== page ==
Another test that checks the level of C-reactive protein (CRP) in the blood may also be conducted. CRP is produced by the liver in response to an injury or infection and people with polymyalgia rheumatica usually have high levels.[12][13] However, like the ESR, this test is also very non-specific.

Polymyalgia rheumatica is sometimes associated with temporal arteritis, a condition requiring more aggressive therapy. To test for this additional disorder, a biopsy sample may be taken of the temporal artery.[12]

Treatment[edit]

Prednisone is the drug of choice for PMR[14] and treatment duration is frequently greater than one year.[10] If the patient does not experience dramatic improvement after three days of 10–20 mg oral prednisone per day, the diagnosis should be reconsidered.[15]

Non steroidal anti-inflammatory drugs (NSAIDs) such as ibuprofen are ineffective in the initial treatment of PMR,[16] but they may be used in conjunction with the maintenance dose of corticosteroid.[17]

Along with medical treatment, patients are encouraged to exercise and eat healthily. Exercise will help strengthen the weak muscles, and help to prevent weight gain. A healthy diet will help to keep a strong immune system, and also help build strong muscles and bones.[18] Patients are encouraged to eat a diet of fruits, vegetables, whole grains, and low-fat meat and dairy products, avoiding foods with high levels of refined sugars and salt (sodium).[19]

Epidemiology[edit]

There are no certain circumstances for which an individual will get polymyalgia rheumatica, but there are a few factors that show a relationship with the disorder.

  • Only affects adults over the age of 50[16]
  • The average age of a person who has PMR is about 70 years old[1][20]
  • Women are twice as likely to get PMR as men[20]
  • Caucasians are more likely to get this disease.[1] It is more likely to affect people of Northern European origin; Scandinavians are especially vulnerable.[20]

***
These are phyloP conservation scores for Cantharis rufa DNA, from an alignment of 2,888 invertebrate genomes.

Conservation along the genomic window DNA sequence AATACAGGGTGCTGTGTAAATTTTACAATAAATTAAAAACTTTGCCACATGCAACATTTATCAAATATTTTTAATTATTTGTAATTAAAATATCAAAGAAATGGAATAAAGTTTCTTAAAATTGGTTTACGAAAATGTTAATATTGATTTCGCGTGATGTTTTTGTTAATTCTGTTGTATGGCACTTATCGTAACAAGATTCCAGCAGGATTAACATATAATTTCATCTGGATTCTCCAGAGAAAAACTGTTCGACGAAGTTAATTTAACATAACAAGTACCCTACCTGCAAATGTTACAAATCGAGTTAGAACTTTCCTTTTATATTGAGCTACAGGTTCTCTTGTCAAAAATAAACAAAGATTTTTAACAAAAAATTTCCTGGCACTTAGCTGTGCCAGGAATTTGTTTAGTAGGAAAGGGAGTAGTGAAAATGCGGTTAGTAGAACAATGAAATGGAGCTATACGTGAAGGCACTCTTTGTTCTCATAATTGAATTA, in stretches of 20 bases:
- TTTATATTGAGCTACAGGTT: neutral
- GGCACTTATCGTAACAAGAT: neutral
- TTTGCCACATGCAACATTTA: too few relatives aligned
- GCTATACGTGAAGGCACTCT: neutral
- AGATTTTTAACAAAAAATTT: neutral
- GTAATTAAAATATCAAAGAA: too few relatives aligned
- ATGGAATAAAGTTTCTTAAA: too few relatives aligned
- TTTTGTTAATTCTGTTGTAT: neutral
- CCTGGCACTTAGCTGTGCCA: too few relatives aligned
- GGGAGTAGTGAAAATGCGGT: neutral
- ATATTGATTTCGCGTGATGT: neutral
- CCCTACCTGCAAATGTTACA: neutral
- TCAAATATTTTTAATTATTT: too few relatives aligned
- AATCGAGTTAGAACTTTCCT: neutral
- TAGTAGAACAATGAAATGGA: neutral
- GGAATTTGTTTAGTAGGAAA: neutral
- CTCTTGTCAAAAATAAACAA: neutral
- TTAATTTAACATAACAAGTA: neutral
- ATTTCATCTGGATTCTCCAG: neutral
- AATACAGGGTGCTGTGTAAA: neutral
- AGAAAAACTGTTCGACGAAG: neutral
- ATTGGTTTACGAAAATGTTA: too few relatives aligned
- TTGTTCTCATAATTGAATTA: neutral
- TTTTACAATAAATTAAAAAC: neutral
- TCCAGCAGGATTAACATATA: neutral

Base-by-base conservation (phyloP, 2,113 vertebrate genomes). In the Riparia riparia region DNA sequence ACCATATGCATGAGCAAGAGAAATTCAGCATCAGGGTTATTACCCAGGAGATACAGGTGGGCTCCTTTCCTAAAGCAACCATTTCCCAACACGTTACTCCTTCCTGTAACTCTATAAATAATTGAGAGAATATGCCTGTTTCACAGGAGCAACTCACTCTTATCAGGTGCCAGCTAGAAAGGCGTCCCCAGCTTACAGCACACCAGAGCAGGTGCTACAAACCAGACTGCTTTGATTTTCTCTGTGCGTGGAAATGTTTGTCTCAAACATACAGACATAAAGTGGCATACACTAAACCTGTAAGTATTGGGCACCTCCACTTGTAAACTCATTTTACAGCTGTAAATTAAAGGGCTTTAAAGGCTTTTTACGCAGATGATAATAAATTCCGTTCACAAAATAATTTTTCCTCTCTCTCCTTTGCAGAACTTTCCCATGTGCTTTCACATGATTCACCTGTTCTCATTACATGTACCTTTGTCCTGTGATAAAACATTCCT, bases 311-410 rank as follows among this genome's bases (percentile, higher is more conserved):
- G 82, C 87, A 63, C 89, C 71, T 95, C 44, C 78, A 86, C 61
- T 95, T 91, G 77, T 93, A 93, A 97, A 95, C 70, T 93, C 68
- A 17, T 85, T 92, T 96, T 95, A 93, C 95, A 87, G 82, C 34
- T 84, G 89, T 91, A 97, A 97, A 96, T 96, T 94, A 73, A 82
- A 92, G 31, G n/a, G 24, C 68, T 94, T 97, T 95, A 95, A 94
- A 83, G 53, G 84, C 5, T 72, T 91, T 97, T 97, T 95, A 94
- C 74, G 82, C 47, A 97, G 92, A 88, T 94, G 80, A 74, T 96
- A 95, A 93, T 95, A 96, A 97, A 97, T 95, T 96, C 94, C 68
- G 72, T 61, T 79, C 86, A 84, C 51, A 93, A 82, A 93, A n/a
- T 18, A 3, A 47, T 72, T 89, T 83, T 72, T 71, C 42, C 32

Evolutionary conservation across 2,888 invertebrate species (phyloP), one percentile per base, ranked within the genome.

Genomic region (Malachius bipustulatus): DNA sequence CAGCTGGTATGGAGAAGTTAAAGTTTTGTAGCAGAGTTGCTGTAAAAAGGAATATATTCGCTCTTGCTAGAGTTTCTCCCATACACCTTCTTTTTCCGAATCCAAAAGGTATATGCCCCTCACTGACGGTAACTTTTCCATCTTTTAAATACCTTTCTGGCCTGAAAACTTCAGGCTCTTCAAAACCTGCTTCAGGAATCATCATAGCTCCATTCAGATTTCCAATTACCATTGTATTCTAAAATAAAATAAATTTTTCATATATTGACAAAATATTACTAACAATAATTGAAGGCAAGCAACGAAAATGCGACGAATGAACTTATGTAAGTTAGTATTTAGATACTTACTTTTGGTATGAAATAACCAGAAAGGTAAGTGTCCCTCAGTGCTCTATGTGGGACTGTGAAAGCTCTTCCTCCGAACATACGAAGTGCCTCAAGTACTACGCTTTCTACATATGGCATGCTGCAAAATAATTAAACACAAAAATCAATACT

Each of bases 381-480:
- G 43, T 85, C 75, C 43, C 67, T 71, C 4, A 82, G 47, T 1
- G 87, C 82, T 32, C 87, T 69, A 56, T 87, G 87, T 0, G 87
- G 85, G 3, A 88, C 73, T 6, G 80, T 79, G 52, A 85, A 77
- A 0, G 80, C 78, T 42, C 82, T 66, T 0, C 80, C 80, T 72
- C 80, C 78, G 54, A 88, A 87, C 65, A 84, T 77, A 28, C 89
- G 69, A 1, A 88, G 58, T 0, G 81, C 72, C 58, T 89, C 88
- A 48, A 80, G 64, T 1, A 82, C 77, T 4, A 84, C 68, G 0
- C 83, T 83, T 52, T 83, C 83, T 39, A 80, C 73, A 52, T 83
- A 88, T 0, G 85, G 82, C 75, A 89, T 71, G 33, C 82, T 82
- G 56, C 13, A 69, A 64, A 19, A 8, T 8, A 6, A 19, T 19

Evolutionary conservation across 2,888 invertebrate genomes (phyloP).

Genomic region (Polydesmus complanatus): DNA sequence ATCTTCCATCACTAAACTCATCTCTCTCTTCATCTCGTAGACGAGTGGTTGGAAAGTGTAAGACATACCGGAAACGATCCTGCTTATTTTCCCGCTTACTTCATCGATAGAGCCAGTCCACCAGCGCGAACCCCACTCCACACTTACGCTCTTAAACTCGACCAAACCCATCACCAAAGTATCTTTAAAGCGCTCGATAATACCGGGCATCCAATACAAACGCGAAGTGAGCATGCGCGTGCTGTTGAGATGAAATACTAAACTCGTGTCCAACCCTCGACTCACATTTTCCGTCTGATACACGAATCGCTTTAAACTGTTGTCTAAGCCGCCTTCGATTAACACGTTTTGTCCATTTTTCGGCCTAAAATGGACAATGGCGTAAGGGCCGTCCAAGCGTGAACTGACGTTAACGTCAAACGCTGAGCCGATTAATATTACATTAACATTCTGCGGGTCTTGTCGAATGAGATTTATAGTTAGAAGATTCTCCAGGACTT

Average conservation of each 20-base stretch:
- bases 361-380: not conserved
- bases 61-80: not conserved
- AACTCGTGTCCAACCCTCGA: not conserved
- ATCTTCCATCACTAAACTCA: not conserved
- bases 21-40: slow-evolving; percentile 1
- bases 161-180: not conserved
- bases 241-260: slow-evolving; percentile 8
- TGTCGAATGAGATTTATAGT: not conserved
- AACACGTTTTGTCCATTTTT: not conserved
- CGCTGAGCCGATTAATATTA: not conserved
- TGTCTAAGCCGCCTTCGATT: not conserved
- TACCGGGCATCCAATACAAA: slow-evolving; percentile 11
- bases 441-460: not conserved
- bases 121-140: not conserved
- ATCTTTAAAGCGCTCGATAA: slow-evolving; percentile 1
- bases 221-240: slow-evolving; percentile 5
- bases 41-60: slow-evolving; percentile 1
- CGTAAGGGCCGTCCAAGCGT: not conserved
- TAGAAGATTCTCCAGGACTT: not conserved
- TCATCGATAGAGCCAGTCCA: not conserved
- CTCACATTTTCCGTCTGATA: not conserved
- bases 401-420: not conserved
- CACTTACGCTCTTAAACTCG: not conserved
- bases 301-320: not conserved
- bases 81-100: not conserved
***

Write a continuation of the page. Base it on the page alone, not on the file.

• 50% of people with temporal arteritis also have polymyalgia rheumatica[1]

See also[edit]

References[edit]

  1. ^ a b c d e Gelfand JL (November 18, 2007). "Polymyalgia Rheumatica and Temporal Arteritis". WebMD. Retrieved 2008-06-10. 
  2. ^ Polymyalgia rheumatica at eMedicine
  3. ^ "Polymyalgia Rheumatica treatments and drugs". MayoClinic. Dec 4, 2010. Retrieved 2012-01-19. 
  4. ^ "Polymyalgia Rheumatica definition". MayoClinic. May 17, 2008. Retrieved 2012-01-19. 
  5. ^ Davison, S; Spiera, H; Plotz, C. M. (1966). "Polymyalgia rheumatica". Arthritis and rheumatism 9 (1): 18–23. doi:10.1002/art.1780090103. PMID 4952416.  edit
  6. ^ Plotz, Charles; Docken, William (May 2013). "Letters: More on the History of Polymyalgia Rheumatica and Giant Cell Arteritis". The Rheumatologist. ACR/ARHP. Retrieved 2014-06-01. 
  7. ^ "Polymyalgia Rheumatica symptoms". MayoClinic. Dec 4, 2010. Retrieved 2012-01-19. 
  8. ^ a b "Polymyalgia Rheumatica causes". MayoClinic. Dec 4, 2010. Retrieved 2012-01-19. 
  9. ^ a b "Polymyalgia Rheumatica causes". MayoClinic. May 17, 2008. Retrieved 2012-01-19. 
  10. ^ a b c Shiel Jr WC (2008-03-13). "Polymyalgia Rheumatica (PMR) & Giant Cell Arteritis (Temporal Arteritis)". MedicineNet. Retrieved 2008-06-10. 
  11. ^ Page 255 in: Elizabeth D Agabegi; Agabegi, Steven S. (2008). Step-Up to Medicine (Step-Up Series). Hagerstwon, MD: Lippincott Williams & Wilkins. ISBN 0-7817-7153-6. 
  12. ^ a b c d "Polymyalgia Rheumatica tests and diagnosis". MayoClinic. Dec 4, 2010. Retrieved 2012-01-19. 
  13. ^ a b "Polymyalgia Rheumatica tests and diagnosis". MayoClinic. May 17, 2008. Retrieved 2012-01-19. 
  14. ^ Hernández-Rodríguez J, Cid MC, López-Soto A, Espigol-Frigolé G, Bosch X (November 2009). "Treatment of polymyalgia rheumatica: a systematic review". Arch. Intern. Med. 169 (20): 1839–50. doi:10.1001/archinternmed.2009.352. PMID 19901135. 
  15. ^ McPhee, Stephen J.; Papadakis, Maxine A. 2010 Current Medical Diagnosis and Treatment. p. 767. 
  16. ^ a b Docken WP (August 2009). "Polymyalgia rheumatica". American College of Rheumatology. Retrieved 2012-01-20. 
  17. ^ MDGuidelines (August 1991–2010). "Polymyalgia rheumatica". Reed Group. Retrieved 2012-01-20. 
  18. ^ "Polymyalgia Rheumatica lifestyle and home remedies". MayoClinic. May 17, 2008. Retrieved 2012-01-19. 
  19. ^ "Polymyalgia Rheumatica lifestyle and home remedies". MayoClinic. Dec 4, 2010. Retrieved 2012-01-19. 
  20. ^ a b c "Polymyalgia Rheumatica risk factors". MayoClinic. Dec 4, 2010. Retrieved 2012-01-19.